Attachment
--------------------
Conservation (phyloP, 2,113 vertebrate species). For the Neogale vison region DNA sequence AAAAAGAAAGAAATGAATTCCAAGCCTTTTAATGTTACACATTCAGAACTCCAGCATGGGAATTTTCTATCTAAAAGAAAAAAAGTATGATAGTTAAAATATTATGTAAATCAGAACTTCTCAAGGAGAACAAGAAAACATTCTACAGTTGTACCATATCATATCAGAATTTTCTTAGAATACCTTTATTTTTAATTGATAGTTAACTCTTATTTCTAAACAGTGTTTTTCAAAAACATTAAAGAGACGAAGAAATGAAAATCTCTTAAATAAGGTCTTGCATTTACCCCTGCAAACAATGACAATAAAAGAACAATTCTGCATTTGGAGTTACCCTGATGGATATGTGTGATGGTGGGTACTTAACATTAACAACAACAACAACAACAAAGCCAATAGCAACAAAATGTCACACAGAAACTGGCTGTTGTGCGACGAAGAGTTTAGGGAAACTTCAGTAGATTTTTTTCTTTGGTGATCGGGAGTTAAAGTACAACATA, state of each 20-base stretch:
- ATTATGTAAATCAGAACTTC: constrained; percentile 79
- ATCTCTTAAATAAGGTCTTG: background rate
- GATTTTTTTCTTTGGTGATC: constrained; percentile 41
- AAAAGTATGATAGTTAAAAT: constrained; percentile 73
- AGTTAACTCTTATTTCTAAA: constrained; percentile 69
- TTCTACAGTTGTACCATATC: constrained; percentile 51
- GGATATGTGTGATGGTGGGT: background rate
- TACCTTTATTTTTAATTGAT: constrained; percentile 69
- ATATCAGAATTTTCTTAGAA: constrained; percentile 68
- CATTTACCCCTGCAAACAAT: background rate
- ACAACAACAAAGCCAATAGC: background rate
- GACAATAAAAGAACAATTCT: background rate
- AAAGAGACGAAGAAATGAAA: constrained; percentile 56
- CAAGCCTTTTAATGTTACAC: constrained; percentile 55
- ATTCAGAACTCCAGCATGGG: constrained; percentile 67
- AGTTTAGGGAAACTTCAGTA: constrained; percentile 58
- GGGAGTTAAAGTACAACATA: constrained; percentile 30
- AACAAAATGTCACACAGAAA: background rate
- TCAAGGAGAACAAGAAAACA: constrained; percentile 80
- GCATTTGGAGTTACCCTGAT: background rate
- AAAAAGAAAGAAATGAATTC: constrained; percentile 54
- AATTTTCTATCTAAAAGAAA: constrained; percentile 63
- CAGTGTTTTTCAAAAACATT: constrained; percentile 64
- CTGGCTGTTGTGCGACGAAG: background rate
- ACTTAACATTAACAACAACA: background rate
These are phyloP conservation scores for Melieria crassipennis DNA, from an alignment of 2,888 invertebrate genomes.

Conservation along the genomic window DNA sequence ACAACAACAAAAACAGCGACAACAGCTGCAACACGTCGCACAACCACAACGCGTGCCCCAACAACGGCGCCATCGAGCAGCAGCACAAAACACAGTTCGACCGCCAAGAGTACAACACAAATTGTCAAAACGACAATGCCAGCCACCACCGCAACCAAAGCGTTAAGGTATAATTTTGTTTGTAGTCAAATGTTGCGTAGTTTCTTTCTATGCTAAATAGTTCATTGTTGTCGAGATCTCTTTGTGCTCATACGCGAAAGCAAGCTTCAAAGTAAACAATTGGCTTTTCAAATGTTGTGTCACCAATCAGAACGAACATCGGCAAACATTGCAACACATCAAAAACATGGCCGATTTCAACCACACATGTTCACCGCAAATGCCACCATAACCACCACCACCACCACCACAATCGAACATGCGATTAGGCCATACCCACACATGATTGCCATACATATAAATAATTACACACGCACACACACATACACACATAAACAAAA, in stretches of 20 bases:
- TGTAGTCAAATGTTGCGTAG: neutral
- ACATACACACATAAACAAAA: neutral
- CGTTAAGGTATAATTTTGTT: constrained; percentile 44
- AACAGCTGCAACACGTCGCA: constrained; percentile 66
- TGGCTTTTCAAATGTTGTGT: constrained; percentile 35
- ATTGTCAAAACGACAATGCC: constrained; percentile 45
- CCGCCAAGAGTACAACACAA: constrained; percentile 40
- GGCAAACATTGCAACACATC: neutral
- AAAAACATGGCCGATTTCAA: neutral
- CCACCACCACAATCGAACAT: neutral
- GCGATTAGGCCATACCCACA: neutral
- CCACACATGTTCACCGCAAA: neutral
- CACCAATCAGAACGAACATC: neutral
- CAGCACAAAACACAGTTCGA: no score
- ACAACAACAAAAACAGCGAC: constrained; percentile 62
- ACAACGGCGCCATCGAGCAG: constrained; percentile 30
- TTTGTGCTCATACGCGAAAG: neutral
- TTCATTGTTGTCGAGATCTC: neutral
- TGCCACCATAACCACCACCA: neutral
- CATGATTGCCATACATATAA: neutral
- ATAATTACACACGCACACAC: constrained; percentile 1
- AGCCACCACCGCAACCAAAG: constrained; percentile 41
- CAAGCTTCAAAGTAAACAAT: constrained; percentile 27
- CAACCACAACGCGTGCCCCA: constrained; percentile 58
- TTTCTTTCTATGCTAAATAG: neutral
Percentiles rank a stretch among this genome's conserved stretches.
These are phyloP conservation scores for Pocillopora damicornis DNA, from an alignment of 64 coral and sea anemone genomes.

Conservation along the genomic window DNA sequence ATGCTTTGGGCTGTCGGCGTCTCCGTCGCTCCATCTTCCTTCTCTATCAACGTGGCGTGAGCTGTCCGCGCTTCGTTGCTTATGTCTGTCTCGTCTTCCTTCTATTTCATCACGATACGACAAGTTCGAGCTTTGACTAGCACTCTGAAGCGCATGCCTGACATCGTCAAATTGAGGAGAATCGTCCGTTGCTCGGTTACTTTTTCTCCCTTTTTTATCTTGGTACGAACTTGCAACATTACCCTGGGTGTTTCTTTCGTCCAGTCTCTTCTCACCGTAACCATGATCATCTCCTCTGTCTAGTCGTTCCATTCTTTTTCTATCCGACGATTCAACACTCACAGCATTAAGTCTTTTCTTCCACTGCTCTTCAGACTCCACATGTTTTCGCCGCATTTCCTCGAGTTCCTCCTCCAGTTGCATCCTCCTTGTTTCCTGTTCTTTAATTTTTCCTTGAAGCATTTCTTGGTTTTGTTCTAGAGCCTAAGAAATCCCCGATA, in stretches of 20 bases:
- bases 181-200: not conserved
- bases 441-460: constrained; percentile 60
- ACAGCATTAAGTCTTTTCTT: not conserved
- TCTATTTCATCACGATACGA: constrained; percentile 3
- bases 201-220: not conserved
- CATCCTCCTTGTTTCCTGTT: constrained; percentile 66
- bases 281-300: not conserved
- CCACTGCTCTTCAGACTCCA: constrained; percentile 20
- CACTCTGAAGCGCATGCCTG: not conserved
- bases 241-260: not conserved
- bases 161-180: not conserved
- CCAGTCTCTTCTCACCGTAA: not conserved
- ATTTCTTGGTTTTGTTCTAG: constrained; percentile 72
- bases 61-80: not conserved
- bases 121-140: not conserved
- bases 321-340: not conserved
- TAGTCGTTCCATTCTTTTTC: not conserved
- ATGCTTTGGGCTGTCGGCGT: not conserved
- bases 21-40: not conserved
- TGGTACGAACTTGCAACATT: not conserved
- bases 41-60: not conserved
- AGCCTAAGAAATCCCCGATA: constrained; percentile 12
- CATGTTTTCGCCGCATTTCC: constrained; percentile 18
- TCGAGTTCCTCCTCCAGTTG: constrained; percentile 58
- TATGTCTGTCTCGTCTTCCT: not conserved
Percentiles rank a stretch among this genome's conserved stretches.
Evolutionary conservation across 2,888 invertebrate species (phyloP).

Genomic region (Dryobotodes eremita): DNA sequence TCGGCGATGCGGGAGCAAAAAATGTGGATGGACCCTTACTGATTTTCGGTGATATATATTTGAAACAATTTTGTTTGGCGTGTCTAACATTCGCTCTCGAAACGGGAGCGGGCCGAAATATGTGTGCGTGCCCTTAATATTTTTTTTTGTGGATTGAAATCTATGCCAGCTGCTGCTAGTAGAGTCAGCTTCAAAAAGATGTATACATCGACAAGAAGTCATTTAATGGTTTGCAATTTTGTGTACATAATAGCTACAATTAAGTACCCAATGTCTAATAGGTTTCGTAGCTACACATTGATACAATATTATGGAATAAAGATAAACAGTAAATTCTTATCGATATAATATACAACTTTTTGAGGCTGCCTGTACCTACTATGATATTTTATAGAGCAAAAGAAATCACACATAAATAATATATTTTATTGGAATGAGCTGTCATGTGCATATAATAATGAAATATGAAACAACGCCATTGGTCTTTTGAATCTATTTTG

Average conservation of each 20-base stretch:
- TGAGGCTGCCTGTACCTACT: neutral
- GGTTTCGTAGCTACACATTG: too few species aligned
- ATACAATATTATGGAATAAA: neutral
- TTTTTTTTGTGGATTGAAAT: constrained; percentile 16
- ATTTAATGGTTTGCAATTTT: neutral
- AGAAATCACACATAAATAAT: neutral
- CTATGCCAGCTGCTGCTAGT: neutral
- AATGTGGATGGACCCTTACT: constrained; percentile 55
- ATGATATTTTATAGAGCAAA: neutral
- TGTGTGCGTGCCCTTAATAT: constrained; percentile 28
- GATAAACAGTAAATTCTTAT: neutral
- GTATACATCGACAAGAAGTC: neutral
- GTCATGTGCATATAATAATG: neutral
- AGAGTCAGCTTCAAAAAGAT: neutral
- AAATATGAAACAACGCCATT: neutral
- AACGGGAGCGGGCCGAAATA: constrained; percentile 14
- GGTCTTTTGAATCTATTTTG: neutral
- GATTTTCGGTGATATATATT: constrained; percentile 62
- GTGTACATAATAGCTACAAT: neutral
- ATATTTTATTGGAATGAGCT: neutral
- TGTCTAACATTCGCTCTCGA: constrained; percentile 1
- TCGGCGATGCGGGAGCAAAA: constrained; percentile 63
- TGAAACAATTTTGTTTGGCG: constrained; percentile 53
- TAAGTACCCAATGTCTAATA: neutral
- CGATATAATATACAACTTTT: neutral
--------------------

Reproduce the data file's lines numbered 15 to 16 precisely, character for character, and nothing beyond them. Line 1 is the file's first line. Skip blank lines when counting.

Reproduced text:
- CAAGCCTTTTAATGTTACAC: constrained; percentile 55
- ATTCAGAACTCCAGCATGGG: constrained; percentile 67